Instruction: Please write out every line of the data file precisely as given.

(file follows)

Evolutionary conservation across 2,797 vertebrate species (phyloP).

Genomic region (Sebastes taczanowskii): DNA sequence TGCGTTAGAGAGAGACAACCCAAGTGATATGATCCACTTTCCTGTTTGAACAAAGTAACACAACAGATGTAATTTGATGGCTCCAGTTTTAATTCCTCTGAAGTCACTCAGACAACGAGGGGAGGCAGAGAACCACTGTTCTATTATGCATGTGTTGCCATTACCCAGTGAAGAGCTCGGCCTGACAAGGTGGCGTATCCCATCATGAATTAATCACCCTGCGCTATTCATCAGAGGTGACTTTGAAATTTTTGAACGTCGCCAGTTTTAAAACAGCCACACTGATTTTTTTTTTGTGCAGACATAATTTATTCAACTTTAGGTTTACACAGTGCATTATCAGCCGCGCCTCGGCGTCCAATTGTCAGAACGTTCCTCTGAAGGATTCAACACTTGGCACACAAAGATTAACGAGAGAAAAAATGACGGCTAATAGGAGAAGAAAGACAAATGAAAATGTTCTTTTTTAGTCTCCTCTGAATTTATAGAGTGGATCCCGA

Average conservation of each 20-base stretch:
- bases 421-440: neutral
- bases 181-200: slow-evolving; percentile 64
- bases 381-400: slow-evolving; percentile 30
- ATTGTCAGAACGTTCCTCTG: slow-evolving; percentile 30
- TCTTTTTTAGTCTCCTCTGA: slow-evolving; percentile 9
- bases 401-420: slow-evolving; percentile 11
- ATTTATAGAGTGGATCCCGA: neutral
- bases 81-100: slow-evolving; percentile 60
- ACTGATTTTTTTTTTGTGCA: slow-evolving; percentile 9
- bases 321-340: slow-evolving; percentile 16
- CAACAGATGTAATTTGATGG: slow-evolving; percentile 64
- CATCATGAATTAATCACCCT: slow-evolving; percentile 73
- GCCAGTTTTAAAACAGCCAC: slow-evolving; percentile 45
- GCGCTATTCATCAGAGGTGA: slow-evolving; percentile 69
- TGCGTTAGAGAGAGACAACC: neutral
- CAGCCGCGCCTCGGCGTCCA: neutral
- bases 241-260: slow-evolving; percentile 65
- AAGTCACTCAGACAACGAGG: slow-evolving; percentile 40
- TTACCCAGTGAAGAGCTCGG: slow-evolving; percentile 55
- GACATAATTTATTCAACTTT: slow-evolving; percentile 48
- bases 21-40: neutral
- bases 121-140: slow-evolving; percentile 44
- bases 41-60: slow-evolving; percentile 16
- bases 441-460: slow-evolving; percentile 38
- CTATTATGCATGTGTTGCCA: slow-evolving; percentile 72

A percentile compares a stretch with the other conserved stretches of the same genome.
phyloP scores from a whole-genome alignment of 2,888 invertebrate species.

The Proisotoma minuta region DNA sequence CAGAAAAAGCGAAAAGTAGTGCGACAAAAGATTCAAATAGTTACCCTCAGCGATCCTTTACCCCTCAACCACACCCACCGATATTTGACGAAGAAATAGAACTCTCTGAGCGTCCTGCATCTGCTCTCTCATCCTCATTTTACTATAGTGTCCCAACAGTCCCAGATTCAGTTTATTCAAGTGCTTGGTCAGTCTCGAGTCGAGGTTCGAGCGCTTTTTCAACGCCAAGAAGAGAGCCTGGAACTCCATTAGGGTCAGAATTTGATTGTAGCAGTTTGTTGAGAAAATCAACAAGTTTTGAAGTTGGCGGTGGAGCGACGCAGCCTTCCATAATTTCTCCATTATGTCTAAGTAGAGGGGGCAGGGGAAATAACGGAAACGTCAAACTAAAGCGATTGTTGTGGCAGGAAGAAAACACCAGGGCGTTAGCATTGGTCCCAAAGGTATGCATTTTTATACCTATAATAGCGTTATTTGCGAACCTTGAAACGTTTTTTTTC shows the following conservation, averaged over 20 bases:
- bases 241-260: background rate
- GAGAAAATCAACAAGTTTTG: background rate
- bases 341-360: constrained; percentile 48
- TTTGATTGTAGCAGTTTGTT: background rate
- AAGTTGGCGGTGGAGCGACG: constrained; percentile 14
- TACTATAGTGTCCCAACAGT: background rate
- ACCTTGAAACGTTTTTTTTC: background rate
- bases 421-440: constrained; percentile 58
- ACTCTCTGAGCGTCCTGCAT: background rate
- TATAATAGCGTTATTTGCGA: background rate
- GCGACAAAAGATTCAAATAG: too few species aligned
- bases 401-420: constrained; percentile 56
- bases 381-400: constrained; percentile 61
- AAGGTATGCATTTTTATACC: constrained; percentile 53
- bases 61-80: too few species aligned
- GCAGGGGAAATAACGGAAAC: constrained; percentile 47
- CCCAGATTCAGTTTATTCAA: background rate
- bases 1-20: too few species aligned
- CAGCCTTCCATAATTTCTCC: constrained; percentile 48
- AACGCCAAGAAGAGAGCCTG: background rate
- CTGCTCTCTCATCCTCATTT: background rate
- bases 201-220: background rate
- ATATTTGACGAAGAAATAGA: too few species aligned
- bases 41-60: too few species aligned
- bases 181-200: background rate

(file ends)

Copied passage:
Evolutionary conservation across 2,797 vertebrate species (phyloP).

Genomic region (Sebastes taczanowskii): DNA sequence TGCGTTAGAGAGAGACAACCCAAGTGATATGATCCACTTTCCTGTTTGAACAAAGTAACACAACAGATGTAATTTGATGGCTCCAGTTTTAATTCCTCTGAAGTCACTCAGACAACGAGGGGAGGCAGAGAACCACTGTTCTATTATGCATGTGTTGCCATTACCCAGTGAAGAGCTCGGCCTGACAAGGTGGCGTATCCCATCATGAATTAATCACCCTGCGCTATTCATCAGAGGTGACTTTGAAATTTTTGAACGTCGCCAGTTTTAAAACAGCCACACTGATTTTTTTTTTGTGCAGACATAATTTATTCAACTTTAGGTTTACACAGTGCATTATCAGCCGCGCCTCGGCGTCCAATTGTCAGAACGTTCCTCTGAAGGATTCAACACTTGGCACACAAAGATTAACGAGAGAAAAAATGACGGCTAATAGGAGAAGAAAGACAAATGAAAATGTTCTTTTTTAGTCTCCTCTGAATTTATAGAGTGGATCCCGA

Average conservation of each 20-base stretch:
- bases 421-440: neutral
- bases 181-200: slow-evolving; percentile 64
- bases 381-400: slow-evolving; percentile 30
- ATTGTCAGAACGTTCCTCTG: slow-evolving; percentile 30
- TCTTTTTTAGTCTCCTCTGA: slow-evolving; percentile 9
- bases 401-420: slow-evolving; percentile 11
- ATTTATAGAGTGGATCCCGA: neutral
- bases 81-100: slow-evolving; percentile 60
- ACTGATTTTTTTTTTGTGCA: slow-evolving; percentile 9
- bases 321-340: slow-evolving; percentile 16
- CAACAGATGTAATTTGATGG: slow-evolving; percentile 64
- CATCATGAATTAATCACCCT: slow-evolving; percentile 73
- GCCAGTTTTAAAACAGCCAC: slow-evolving; percentile 45
- GCGCTATTCATCAGAGGTGA: slow-evolving; percentile 69
- TGCGTTAGAGAGAGACAACC: neutral
- CAGCCGCGCCTCGGCGTCCA: neutral
- bases 241-260: slow-evolving; percentile 65
- AAGTCACTCAGACAACGAGG: slow-evolving; percentile 40
- TTACCCAGTGAAGAGCTCGG: slow-evolving; percentile 55
- GACATAATTTATTCAACTTT: slow-evolving; percentile 48
- bases 21-40: neutral
- bases 121-140: slow-evolving; percentile 44
- bases 41-60: slow-evolving; percentile 16
- bases 441-460: slow-evolving; percentile 38
- CTATTATGCATGTGTTGCCA: slow-evolving; percentile 72

A percentile compares a stretch with the other conserved stretches of the same genome.
phyloP scores from a whole-genome alignment of 2,888 invertebrate species.

The Proisotoma minuta region DNA sequence CAGAAAAAGCGAAAAGTAGTGCGACAAAAGATTCAAATAGTTACCCTCAGCGATCCTTTACCCCTCAACCACACCCACCGATATTTGACGAAGAAATAGAACTCTCTGAGCGTCCTGCATCTGCTCTCTCATCCTCATTTTACTATAGTGTCCCAACAGTCCCAGATTCAGTTTATTCAAGTGCTTGGTCAGTCTCGAGTCGAGGTTCGAGCGCTTTTTCAACGCCAAGAAGAGAGCCTGGAACTCCATTAGGGTCAGAATTTGATTGTAGCAGTTTGTTGAGAAAATCAACAAGTTTTGAAGTTGGCGGTGGAGCGACGCAGCCTTCCATAATTTCTCCATTATGTCTAAGTAGAGGGGGCAGGGGAAATAACGGAAACGTCAAACTAAAGCGATTGTTGTGGCAGGAAGAAAACACCAGGGCGTTAGCATTGGTCCCAAAGGTATGCATTTTTATACCTATAATAGCGTTATTTGCGAACCTTGAAACGTTTTTTTTC shows the following conservation, averaged over 20 bases:
- bases 241-260: background rate
- GAGAAAATCAACAAGTTTTG: background rate
- bases 341-360: constrained; percentile 48
- TTTGATTGTAGCAGTTTGTT: background rate
- AAGTTGGCGGTGGAGCGACG: constrained; percentile 14
- TACTATAGTGTCCCAACAGT: background rate
- ACCTTGAAACGTTTTTTTTC: background rate
- bases 421-440: constrained; percentile 58
- ACTCTCTGAGCGTCCTGCAT: background rate
- TATAATAGCGTTATTTGCGA: background rate
- GCGACAAAAGATTCAAATAG: too few species aligned
- bases 401-420: constrained; percentile 56
- bases 381-400: constrained; percentile 61
- AAGGTATGCATTTTTATACC: constrained; percentile 53
- bases 61-80: too few species aligned
- GCAGGGGAAATAACGGAAAC: constrained; percentile 47
- CCCAGATTCAGTTTATTCAA: background rate
- bases 1-20: too few species aligned
- CAGCCTTCCATAATTTCTCC: constrained; percentile 48
- AACGCCAAGAAGAGAGCCTG: background rate
- CTGCTCTCTCATCCTCATTT: background rate
- bases 201-220: background rate
- ATATTTGACGAAGAAATAGA: too few species aligned
- bases 41-60: too few species aligned
- bases 181-200: background rate